How to Scratch build a 28mm Marder II
By Christoffer Aarhus
Christoffer: At the moment, I’m working on terrain and miniatures for gaming the early and mid war in the desert. So I wanted to see if I could build a tank from scratch. I choose to build the Marder II and to add to my collection of German 28 mm miniatures. I wanted to build the Marder II, as the early version. It has now joined my miniature DAK regiment.
So this by reusing scrap cardboard and other wrapping materials, and the usage of white paper glue almost gave this project a feeling of sustainability…almost. But the thought of building your miniatures from scrap cardboard and old bits is very satisfactory. Also, the price is very nice. This one comes with a maximum 2 or 3 £ price tag, and you get the fun of researching and building. Whats not to like about that
First step: I started out by researching a bit about the Marder II. Online there are tons of images, that can help you get an idea of the design and its history. It’s fantastic. I found drawings online and printed an A4 sized sheet. I scaled the sheet before printing it. Then I was able to use it directly on the cardboard, with my dotting technique. The cardboard you use should be thin enough to bend, easy to cut, but hard enough to be able to keep the model stable. I dotted each corner of the tanks main parts. I kept the cardboard below. In that fashion, I was able to draw my own little set of pieces (model kit), ready to be cut out and glued together.
Below is the A4 paper I printed.
So after drawing the pieces, it was time to cut them out and start glueing the pieces together. Below are some images of the work in progress.
Below is shown the parts before being glued together.
The detailing takes a sharp blade. Remember – be very careful when cutting cardboard. It gets better when you cut multiple times, without too much pressure than cutting I one move. So keep your patience, and DONT cut your fingers. Take care 🙂
I used pro-create putty for some of the finer details.
The loading area for the gun was made with polystyrene and cardboard. The gun barrel is made from an old birthday flag and supported by bits of piano wire, fixed with pro-create and super glue.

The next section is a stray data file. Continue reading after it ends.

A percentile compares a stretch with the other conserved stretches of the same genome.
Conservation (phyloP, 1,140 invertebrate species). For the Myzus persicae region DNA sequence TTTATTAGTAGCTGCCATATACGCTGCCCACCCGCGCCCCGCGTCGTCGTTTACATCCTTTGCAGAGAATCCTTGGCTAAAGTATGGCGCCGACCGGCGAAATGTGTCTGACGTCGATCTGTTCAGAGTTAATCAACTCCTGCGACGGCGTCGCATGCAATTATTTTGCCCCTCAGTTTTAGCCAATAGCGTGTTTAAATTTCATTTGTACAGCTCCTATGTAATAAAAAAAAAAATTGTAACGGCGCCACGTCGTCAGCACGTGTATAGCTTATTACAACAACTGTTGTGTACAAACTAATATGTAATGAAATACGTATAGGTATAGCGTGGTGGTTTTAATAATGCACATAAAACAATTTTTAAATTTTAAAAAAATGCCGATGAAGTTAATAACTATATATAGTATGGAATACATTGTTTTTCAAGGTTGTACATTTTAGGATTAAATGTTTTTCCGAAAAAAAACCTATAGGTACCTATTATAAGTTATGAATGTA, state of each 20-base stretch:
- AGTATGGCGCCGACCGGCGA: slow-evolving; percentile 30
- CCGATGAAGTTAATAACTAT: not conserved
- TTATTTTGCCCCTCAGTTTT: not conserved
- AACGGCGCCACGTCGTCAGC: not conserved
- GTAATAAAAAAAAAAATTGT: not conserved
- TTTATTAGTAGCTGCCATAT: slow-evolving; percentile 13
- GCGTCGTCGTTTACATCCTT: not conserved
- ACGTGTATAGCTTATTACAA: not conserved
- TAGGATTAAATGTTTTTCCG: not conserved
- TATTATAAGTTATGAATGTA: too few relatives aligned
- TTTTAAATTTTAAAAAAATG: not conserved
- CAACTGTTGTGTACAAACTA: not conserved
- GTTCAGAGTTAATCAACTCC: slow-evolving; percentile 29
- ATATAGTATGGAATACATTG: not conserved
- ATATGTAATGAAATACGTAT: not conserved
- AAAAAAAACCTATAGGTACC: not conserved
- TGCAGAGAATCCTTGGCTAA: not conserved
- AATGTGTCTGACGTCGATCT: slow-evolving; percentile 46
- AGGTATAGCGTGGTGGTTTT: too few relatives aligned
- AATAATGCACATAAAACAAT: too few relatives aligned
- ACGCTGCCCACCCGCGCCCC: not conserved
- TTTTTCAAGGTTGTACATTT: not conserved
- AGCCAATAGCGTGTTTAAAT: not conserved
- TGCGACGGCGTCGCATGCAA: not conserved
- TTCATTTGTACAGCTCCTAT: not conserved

Interior detailing is made with a rubber band, cardboard, piano-wire and procreate. The tip of the gun was made from pro-create, and the gun barrel was made from old birthday flags.
Wheels were made using a tool for cutting circles. that gave a precise circle shape. Notice the white glue. It gets stickier when it’s taken out of the tube a little before you start modelling.
The model gets more and more detailed. I googled Marder II interiors and found a lot of great material on the web. Other than that, I found different images that showed the storage and other equipment they drove around with.
Below the spare water tank, ammo box and cover have been added.
On the side, an ammo box for the MG and two camo-covers made from pro-create has been added. Notice the MG has been mounted and the water hose made from rubber band on the inside.
On this side, a helmet, entrenching tools, and a spare wheel has been mounted. The entrenching tools are made of pieces of wire and shovel parts from Warlord games British late Infantry.
The parts that hold the gun barrel is also made of piano wire.
Interieur view showing the grand points made from pro-create. also, we can see the loading area clearly. With all the detailing ready, it was time to start painting.
I’ve started by reading a painting article by Andy Singleton on the Warlord Games site here.
Andy’s article is great and has really shown me a new and quick method, to make your models look great. Make sure to check it out, if you feel like a little inspiration.
There you have it. An alternative tank, made at a cost of about 1 pound (in extra parts). An alternative, but not near as nice as Warlord Games’ real deal 😉
Best of luck to you all.
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Get your Marder’s for your anti-tank unit!
Look what we managed to take a peek at from our studio… new plastic Marder & crew coming soon!